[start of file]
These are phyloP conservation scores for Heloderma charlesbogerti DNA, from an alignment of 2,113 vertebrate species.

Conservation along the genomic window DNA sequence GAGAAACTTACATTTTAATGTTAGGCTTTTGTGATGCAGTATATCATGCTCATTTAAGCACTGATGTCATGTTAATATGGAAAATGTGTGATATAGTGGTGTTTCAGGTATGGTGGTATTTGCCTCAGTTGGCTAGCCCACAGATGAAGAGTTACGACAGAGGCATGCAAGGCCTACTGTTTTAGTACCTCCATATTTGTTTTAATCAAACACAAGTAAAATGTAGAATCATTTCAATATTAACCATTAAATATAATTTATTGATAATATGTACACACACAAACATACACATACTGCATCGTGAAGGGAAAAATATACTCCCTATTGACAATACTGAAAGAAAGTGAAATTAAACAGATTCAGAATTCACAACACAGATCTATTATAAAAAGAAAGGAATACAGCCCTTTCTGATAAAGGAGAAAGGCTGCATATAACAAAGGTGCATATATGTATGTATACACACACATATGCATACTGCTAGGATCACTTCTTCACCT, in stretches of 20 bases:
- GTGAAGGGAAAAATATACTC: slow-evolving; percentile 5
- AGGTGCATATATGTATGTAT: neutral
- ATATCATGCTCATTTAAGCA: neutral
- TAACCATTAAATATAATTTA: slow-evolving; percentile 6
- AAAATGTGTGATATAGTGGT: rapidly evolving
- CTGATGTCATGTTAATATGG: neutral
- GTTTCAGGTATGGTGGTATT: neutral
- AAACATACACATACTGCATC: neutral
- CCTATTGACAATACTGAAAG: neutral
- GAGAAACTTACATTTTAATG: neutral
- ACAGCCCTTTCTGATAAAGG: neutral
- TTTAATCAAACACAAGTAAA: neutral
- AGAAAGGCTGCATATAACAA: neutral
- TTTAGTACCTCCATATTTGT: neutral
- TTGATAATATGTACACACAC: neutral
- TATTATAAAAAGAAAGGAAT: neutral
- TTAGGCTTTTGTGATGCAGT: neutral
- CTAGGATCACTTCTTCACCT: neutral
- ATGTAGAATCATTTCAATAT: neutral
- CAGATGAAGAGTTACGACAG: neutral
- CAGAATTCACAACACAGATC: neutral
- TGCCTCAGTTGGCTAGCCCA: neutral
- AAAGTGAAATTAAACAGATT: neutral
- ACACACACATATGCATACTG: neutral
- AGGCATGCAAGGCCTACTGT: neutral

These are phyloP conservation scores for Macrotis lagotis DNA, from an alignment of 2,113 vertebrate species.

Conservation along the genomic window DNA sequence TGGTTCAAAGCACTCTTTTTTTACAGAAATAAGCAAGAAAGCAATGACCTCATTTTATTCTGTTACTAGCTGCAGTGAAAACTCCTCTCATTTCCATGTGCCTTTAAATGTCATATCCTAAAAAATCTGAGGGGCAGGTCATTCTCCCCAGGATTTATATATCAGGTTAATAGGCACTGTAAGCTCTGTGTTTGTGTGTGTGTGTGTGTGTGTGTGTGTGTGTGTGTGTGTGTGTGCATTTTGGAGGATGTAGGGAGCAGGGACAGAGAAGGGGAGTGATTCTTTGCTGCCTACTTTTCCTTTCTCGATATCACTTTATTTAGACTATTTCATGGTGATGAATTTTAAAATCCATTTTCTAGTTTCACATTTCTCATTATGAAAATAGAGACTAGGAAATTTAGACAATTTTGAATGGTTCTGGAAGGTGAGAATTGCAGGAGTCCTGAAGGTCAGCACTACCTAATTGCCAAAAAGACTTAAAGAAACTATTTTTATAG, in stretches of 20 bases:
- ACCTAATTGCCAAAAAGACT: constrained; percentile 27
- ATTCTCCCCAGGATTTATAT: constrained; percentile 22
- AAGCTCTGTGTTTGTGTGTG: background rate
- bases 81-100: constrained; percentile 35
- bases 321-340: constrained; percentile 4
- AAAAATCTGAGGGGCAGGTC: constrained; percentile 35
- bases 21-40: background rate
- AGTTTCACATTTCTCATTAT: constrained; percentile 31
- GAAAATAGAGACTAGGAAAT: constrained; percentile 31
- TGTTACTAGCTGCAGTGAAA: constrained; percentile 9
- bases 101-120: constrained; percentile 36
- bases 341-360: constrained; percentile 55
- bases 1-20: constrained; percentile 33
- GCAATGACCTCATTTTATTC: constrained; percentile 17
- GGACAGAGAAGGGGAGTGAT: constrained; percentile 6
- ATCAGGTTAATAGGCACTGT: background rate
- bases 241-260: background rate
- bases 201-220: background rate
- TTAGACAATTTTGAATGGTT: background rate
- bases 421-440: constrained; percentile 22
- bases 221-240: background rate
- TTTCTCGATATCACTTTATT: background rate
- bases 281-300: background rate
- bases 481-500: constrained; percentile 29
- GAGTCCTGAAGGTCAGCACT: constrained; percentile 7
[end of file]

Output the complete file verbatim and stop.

These are phyloP conservation scores for Heloderma charlesbogerti DNA, from an alignment of 2,113 vertebrate species.

Conservation along the genomic window DNA sequence GAGAAACTTACATTTTAATGTTAGGCTTTTGTGATGCAGTATATCATGCTCATTTAAGCACTGATGTCATGTTAATATGGAAAATGTGTGATATAGTGGTGTTTCAGGTATGGTGGTATTTGCCTCAGTTGGCTAGCCCACAGATGAAGAGTTACGACAGAGGCATGCAAGGCCTACTGTTTTAGTACCTCCATATTTGTTTTAATCAAACACAAGTAAAATGTAGAATCATTTCAATATTAACCATTAAATATAATTTATTGATAATATGTACACACACAAACATACACATACTGCATCGTGAAGGGAAAAATATACTCCCTATTGACAATACTGAAAGAAAGTGAAATTAAACAGATTCAGAATTCACAACACAGATCTATTATAAAAAGAAAGGAATACAGCCCTTTCTGATAAAGGAGAAAGGCTGCATATAACAAAGGTGCATATATGTATGTATACACACACATATGCATACTGCTAGGATCACTTCTTCACCT, in stretches of 20 bases:
- GTGAAGGGAAAAATATACTC: slow-evolving; percentile 5
- AGGTGCATATATGTATGTAT: neutral
- ATATCATGCTCATTTAAGCA: neutral
- TAACCATTAAATATAATTTA: slow-evolving; percentile 6
- AAAATGTGTGATATAGTGGT: rapidly evolving
- CTGATGTCATGTTAATATGG: neutral
- GTTTCAGGTATGGTGGTATT: neutral
- AAACATACACATACTGCATC: neutral
- CCTATTGACAATACTGAAAG: neutral
- GAGAAACTTACATTTTAATG: neutral
- ACAGCCCTTTCTGATAAAGG: neutral
- TTTAATCAAACACAAGTAAA: neutral
- AGAAAGGCTGCATATAACAA: neutral
- TTTAGTACCTCCATATTTGT: neutral
- TTGATAATATGTACACACAC: neutral
- TATTATAAAAAGAAAGGAAT: neutral
- TTAGGCTTTTGTGATGCAGT: neutral
- CTAGGATCACTTCTTCACCT: neutral
- ATGTAGAATCATTTCAATAT: neutral
- CAGATGAAGAGTTACGACAG: neutral
- CAGAATTCACAACACAGATC: neutral
- TGCCTCAGTTGGCTAGCCCA: neutral
- AAAGTGAAATTAAACAGATT: neutral
- ACACACACATATGCATACTG: neutral
- AGGCATGCAAGGCCTACTGT: neutral

These are phyloP conservation scores for Macrotis lagotis DNA, from an alignment of 2,113 vertebrate species.

Conservation along the genomic window DNA sequence TGGTTCAAAGCACTCTTTTTTTACAGAAATAAGCAAGAAAGCAATGACCTCATTTTATTCTGTTACTAGCTGCAGTGAAAACTCCTCTCATTTCCATGTGCCTTTAAATGTCATATCCTAAAAAATCTGAGGGGCAGGTCATTCTCCCCAGGATTTATATATCAGGTTAATAGGCACTGTAAGCTCTGTGTTTGTGTGTGTGTGTGTGTGTGTGTGTGTGTGTGTGTGTGTGTGTGCATTTTGGAGGATGTAGGGAGCAGGGACAGAGAAGGGGAGTGATTCTTTGCTGCCTACTTTTCCTTTCTCGATATCACTTTATTTAGACTATTTCATGGTGATGAATTTTAAAATCCATTTTCTAGTTTCACATTTCTCATTATGAAAATAGAGACTAGGAAATTTAGACAATTTTGAATGGTTCTGGAAGGTGAGAATTGCAGGAGTCCTGAAGGTCAGCACTACCTAATTGCCAAAAAGACTTAAAGAAACTATTTTTATAG, in stretches of 20 bases:
- ACCTAATTGCCAAAAAGACT: constrained; percentile 27
- ATTCTCCCCAGGATTTATAT: constrained; percentile 22
- AAGCTCTGTGTTTGTGTGTG: background rate
- bases 81-100: constrained; percentile 35
- bases 321-340: constrained; percentile 4
- AAAAATCTGAGGGGCAGGTC: constrained; percentile 35
- bases 21-40: background rate
- AGTTTCACATTTCTCATTAT: constrained; percentile 31
- GAAAATAGAGACTAGGAAAT: constrained; percentile 31
- TGTTACTAGCTGCAGTGAAA: constrained; percentile 9
- bases 101-120: constrained; percentile 36
- bases 341-360: constrained; percentile 55
- bases 1-20: constrained; percentile 33
- GCAATGACCTCATTTTATTC: constrained; percentile 17
- GGACAGAGAAGGGGAGTGAT: constrained; percentile 6
- ATCAGGTTAATAGGCACTGT: background rate
- bases 241-260: background rate
- bases 201-220: background rate
- TTAGACAATTTTGAATGGTT: background rate
- bases 421-440: constrained; percentile 22
- bases 221-240: background rate
- TTTCTCGATATCACTTTATT: background rate
- bases 281-300: background rate
- bases 481-500: constrained; percentile 29
- GAGTCCTGAAGGTCAGCACT: constrained; percentile 7